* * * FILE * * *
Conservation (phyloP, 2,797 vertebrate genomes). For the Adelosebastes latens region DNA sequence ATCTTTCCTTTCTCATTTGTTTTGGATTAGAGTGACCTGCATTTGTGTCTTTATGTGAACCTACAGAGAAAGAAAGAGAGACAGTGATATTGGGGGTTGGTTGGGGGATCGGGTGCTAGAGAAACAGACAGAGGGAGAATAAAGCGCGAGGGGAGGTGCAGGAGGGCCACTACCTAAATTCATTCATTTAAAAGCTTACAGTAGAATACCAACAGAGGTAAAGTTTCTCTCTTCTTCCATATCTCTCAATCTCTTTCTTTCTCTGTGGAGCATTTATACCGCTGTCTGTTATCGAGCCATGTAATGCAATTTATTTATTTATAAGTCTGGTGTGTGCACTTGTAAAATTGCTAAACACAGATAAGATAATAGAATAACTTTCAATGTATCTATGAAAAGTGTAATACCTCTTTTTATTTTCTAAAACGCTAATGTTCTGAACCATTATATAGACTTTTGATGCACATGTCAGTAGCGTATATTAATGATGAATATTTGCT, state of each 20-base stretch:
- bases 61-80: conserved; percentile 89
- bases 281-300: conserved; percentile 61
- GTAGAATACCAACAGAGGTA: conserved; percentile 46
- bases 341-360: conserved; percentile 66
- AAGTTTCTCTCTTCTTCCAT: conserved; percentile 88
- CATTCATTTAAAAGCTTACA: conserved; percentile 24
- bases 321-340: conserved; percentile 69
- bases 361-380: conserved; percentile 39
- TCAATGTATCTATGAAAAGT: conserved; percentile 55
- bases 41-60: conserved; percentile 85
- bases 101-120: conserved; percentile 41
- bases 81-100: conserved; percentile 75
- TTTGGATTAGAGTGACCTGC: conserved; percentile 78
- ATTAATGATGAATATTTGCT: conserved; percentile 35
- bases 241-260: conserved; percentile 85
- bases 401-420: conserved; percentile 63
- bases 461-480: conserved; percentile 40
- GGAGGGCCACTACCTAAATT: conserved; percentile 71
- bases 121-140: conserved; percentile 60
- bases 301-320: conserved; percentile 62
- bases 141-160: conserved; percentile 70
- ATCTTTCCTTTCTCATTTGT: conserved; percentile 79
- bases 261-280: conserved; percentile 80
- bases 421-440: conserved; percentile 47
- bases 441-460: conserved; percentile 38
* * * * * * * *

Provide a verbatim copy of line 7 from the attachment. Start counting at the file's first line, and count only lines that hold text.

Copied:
- CATTCATTTAAAAGCTTACA: conserved; percentile 24